What is the effect of the current reforms on the German research system? How should sustainable reforms be designed? For five years now the research group 'Governance of Research' has been examining these questions.
Researchers at the University of Surrey's Advanced Technology Institute (UK) have used scanning tunnelling microscopy to confirm remarkable changes in the fundamental electronic behaviour when double-walled carbon nanotubes are subject to radial deformations and torsional strain.
Engineers and scientists at The University of Texas at Austin have achieved a breakthrough in the use of a one-atom thick structure called graphene as a new carbon-based material for storing electrical charge in ultracapacitor devices, perhaps paving the way for the massive installation of renewable energies such as wind and solar power.
Researchers at UT Southwestern Medical Center have designed a way to improve electrical stimulation of nerves by outfitting electrodes with the latest in chemically engineered fashion: a coating of basic black, formed from carbon nanotubes.
Jonghwan Suhr at the University of Nevada says his study of continuous reinforced carbon nanotube composites brings him a step closer to his hope of bio-mimicking artificial muscles or skins, which can be applied to a wide variety of fields.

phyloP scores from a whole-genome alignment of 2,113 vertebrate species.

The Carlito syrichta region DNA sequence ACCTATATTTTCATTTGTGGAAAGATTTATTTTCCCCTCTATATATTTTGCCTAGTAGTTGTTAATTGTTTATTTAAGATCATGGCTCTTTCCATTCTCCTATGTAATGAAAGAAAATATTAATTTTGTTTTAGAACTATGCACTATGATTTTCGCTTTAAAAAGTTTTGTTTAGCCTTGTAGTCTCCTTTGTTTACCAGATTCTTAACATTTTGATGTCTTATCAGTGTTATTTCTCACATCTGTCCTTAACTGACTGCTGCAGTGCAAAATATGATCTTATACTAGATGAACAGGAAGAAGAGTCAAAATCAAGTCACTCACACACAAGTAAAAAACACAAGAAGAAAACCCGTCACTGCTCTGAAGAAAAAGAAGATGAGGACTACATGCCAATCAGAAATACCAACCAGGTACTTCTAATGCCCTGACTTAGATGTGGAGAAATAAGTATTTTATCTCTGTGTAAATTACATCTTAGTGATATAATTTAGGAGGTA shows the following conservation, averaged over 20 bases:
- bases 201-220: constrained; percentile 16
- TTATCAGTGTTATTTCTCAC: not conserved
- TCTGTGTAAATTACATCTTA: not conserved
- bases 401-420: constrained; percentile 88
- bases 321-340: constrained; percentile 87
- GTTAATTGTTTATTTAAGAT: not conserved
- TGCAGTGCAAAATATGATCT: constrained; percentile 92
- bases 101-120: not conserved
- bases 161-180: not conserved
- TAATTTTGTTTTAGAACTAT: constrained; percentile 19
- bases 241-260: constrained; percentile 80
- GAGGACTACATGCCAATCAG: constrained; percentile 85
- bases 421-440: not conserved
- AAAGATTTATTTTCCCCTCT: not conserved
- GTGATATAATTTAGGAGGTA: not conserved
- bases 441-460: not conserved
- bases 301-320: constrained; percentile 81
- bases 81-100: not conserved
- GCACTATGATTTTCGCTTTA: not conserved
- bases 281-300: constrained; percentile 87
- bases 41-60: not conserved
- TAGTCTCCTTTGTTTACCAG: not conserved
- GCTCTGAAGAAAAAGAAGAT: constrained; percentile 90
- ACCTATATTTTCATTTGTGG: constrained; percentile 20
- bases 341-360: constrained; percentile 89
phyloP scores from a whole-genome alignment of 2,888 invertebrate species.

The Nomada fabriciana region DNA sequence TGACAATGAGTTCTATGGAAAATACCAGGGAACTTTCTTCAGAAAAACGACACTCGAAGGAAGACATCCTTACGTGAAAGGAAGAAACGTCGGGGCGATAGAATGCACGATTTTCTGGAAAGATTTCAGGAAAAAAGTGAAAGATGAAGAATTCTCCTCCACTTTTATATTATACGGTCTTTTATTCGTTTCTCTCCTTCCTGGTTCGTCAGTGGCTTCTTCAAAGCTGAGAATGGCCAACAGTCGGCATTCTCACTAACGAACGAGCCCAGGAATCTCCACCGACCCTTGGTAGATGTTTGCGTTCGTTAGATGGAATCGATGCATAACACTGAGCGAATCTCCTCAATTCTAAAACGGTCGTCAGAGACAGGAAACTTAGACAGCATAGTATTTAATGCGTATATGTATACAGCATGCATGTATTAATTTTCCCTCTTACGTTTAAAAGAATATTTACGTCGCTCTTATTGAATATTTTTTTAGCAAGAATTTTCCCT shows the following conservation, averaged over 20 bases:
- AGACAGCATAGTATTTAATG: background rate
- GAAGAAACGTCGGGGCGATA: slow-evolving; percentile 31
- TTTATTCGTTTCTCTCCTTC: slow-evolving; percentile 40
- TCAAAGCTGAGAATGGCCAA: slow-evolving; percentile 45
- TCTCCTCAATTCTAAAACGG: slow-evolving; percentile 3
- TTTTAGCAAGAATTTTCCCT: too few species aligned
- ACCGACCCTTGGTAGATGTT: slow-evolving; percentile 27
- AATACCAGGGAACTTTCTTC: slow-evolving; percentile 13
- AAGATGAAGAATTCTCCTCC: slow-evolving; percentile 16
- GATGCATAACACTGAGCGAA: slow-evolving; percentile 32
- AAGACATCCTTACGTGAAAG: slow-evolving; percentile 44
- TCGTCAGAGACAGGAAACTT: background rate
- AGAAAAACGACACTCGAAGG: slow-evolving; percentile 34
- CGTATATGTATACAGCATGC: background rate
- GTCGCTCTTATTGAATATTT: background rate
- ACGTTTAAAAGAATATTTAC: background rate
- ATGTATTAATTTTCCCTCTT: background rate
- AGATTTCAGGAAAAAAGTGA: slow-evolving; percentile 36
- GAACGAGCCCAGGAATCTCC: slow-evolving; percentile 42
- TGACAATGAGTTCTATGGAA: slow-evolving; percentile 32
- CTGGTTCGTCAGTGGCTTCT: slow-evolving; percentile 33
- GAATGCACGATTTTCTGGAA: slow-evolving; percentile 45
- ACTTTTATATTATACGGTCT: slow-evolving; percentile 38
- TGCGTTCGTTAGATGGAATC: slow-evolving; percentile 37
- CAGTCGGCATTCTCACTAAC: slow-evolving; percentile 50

Advanced ceramics have been used by NASA to thermally protect the Space Shuttle Orbiter. Now, due to nanotechnology, they are being used by window film suppliers in the manufacture of solar control window film.
The ideal strength refers to the highest achievable strength of a defect-free crystal at 0 K. It is a crucial theoretical parameter because it plays a critical role in characterizing the nature of chemical bonding of the crystal.
Un equipo de investigadores del Consejo Superior de Investigaciones Cienificas (CSIC) ha patentado un nuevo tipo de celula solar cuya eficiencia es hasta un 30% superior a las celulas solares convencionales.
The next major advance in computer processors will likely be the move from today's two-dimensional chips to three-dimensional circuits, and the first three-dimensional synchronization circuitry is now running at 1.4 gigahertz at the University of Rochester.